Odds and ends for the end of April
Good news, I finally finished Connecticut in a poem starring Benedict Arnold, born in the Nutmeg State. We are left with Alaska as #50, DC and maybe something for the territories. (The index is at January 5.)
However, I’m not posting it. The poem is being workshopped this week. I will drop in a couple of light bits though just to keep you interested.
The book of the week is John Grisham’s nonfiction treatise, The Innocent Man. The volume is about several innocent men, all railroaded into prison in Ada, Oklahoma for murders they did not commit. I was surprised that the main innocent was basically a dirt bag, targeted because he was a druggie, alcoholic, troublemaker, indicted but not found guilty of two rapes…and a mental case.
The book will frighten you about how easy it is to be imprisoned for crimes you did not commit. One of the innocents is still in prison because there was no DNA evidence to exonerate him, even though the record is clear he was setup as much as the others.
Because of Grisham’s easy, almost conversational style, The Innocent Man would be a great beach read. In fact, it is best swallowed with some break in the read.
Our governor Chris Gregoire has signed Substitute House Bill 1279, the long-awaited legislation that creates the position of Washington State Poet Laureate. The signing makes Washington the 41st state to have such a post.
Way to go, Gov.
As frightening as The Innocent Man is this YouTube video of an UCLA student for “resisting arrest” in a school library and after he asked for their badge number…and at least four times.
Outrageous. You have to wonder what the cops would have done to the videotapper.
Even as sickening are the posts on YouTube.
And ever more disgusting is a proposal to allow school children to be handcuffed by school security guards AS YOUNG AS KINDERGARTEN.
What in the hell is this country coming to?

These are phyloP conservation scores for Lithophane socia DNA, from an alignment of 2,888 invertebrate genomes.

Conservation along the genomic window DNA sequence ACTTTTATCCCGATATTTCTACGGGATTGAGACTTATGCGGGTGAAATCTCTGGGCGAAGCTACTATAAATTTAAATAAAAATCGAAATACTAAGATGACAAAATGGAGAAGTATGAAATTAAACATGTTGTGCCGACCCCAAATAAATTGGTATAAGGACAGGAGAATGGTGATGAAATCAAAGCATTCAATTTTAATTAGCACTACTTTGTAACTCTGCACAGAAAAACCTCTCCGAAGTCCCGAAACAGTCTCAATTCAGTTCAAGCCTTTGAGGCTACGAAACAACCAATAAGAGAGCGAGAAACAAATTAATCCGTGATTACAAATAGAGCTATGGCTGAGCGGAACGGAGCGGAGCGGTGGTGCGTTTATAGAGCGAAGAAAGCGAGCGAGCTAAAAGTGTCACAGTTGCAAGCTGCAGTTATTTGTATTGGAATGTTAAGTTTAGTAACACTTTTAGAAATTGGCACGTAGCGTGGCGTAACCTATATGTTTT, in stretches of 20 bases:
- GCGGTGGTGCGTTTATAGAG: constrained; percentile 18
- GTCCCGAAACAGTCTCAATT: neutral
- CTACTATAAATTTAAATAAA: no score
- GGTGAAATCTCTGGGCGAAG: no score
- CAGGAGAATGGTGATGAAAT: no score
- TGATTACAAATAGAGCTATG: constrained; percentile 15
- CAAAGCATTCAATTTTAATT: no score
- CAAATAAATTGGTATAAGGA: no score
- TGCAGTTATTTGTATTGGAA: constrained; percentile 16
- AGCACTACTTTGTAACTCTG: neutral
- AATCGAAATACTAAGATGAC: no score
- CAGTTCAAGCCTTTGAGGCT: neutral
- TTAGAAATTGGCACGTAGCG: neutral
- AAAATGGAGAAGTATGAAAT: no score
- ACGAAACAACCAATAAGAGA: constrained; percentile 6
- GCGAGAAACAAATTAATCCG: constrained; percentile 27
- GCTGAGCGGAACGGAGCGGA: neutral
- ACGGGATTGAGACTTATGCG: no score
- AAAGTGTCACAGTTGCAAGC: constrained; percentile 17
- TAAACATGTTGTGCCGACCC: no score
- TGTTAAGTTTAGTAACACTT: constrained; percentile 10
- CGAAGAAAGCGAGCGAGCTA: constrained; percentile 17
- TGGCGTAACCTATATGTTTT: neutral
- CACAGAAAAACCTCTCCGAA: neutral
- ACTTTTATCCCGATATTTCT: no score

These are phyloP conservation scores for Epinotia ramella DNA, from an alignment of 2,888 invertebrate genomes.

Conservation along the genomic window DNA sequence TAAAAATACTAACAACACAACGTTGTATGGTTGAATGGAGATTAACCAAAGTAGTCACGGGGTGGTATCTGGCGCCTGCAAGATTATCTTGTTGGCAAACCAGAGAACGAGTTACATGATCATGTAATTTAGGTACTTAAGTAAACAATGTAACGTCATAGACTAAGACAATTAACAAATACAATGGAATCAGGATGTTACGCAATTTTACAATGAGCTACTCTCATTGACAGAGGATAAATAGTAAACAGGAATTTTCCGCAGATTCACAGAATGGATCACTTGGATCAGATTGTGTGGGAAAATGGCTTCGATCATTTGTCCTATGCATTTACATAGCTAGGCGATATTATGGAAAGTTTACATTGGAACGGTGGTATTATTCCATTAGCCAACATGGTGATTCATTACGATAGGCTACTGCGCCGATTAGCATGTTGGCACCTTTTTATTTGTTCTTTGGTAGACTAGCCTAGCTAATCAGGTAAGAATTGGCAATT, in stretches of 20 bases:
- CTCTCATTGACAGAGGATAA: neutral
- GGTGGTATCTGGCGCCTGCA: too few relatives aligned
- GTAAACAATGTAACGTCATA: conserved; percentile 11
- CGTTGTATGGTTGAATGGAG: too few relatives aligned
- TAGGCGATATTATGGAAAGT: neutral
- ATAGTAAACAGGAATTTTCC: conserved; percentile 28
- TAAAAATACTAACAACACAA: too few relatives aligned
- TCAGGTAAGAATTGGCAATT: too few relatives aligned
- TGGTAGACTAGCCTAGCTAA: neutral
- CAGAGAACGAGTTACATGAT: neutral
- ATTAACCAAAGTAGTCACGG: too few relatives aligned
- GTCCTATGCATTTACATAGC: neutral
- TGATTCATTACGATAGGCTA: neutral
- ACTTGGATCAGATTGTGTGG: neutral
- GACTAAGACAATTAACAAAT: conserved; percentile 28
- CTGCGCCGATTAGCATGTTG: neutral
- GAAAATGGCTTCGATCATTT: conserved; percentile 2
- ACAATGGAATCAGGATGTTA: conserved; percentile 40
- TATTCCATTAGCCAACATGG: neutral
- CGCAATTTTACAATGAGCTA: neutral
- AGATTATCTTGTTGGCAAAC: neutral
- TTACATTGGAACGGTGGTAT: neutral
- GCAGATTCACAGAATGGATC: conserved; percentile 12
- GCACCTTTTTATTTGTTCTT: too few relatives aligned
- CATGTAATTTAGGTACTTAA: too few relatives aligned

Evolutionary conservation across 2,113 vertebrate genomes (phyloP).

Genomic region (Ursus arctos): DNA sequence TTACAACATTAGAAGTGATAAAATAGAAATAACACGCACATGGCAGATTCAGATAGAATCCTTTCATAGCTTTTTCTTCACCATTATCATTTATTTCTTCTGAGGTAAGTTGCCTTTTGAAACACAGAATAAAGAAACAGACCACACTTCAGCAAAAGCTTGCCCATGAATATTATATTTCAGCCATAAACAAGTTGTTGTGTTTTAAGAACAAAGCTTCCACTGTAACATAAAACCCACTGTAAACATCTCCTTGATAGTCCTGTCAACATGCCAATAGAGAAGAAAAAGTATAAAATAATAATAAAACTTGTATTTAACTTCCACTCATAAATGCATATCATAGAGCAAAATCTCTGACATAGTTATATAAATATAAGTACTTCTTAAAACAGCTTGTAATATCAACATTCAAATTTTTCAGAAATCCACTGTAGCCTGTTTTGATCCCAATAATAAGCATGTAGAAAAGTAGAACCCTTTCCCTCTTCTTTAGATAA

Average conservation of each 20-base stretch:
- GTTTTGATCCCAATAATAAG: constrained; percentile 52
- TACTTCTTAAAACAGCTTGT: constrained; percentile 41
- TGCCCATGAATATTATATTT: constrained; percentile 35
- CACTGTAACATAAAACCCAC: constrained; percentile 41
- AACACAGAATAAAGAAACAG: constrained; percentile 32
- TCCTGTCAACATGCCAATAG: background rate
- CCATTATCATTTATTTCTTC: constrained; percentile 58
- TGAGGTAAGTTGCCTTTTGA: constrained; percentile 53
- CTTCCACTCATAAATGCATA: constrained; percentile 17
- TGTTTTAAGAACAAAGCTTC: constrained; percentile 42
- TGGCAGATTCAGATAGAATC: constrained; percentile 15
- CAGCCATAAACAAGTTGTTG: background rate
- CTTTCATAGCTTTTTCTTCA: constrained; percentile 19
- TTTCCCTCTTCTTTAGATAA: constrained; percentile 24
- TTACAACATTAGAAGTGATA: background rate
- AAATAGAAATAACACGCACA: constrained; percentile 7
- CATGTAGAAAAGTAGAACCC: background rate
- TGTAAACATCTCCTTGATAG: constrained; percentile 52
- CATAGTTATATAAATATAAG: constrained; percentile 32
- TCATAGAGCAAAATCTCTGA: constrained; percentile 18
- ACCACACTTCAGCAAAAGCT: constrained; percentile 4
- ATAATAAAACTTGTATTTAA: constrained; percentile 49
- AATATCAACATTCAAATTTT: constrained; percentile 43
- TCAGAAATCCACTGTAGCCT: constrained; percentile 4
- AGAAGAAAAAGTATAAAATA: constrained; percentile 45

And to really make your day:
Recently this week (of April 22), UK removed The Holocaust from its school curriculum because it "offended" the Moslem population which claims it never occurred. This is a frightening portent of the fear that is gripping the world and how easily each country is giving into it.
I don’t get it.
The next thing you know they will quit teaching about Henry VIII because it might offend the pope.
This week’s poems are CBEs, Chinese Brush Experiments, essentially poems written in one sitting with only minor typo and grammar changes.
CBE for Spring
The first wine-rose color
breaks out of the Queen’s buds,
soon to be in her regal glory
The first ringneck call
heard in at least two years
echoes through the canyon
Whether my old friend,
his children or stranger,
I will never and need not know
A dandelion spreads its bounty
around the neighborhood
Enough breeze blows to keep
me cool as I pretend to work
A bumblebee searches
for buttercups and honey
The sun shines as if it never left
and I sit before the window
unable to add squirrels to these lines
the writer trapped
beneath a pile of ideas
none logical enough
to even satisfy Dali
the doors opened wide
to let the fresh air
in a slight breeze
disturbs the stack
of disparate words
desperate for attention
a poem begins to appear
Until next Friday, peace. (We are going Portland brewery hopping next week.)
who has a grandson in kindergarten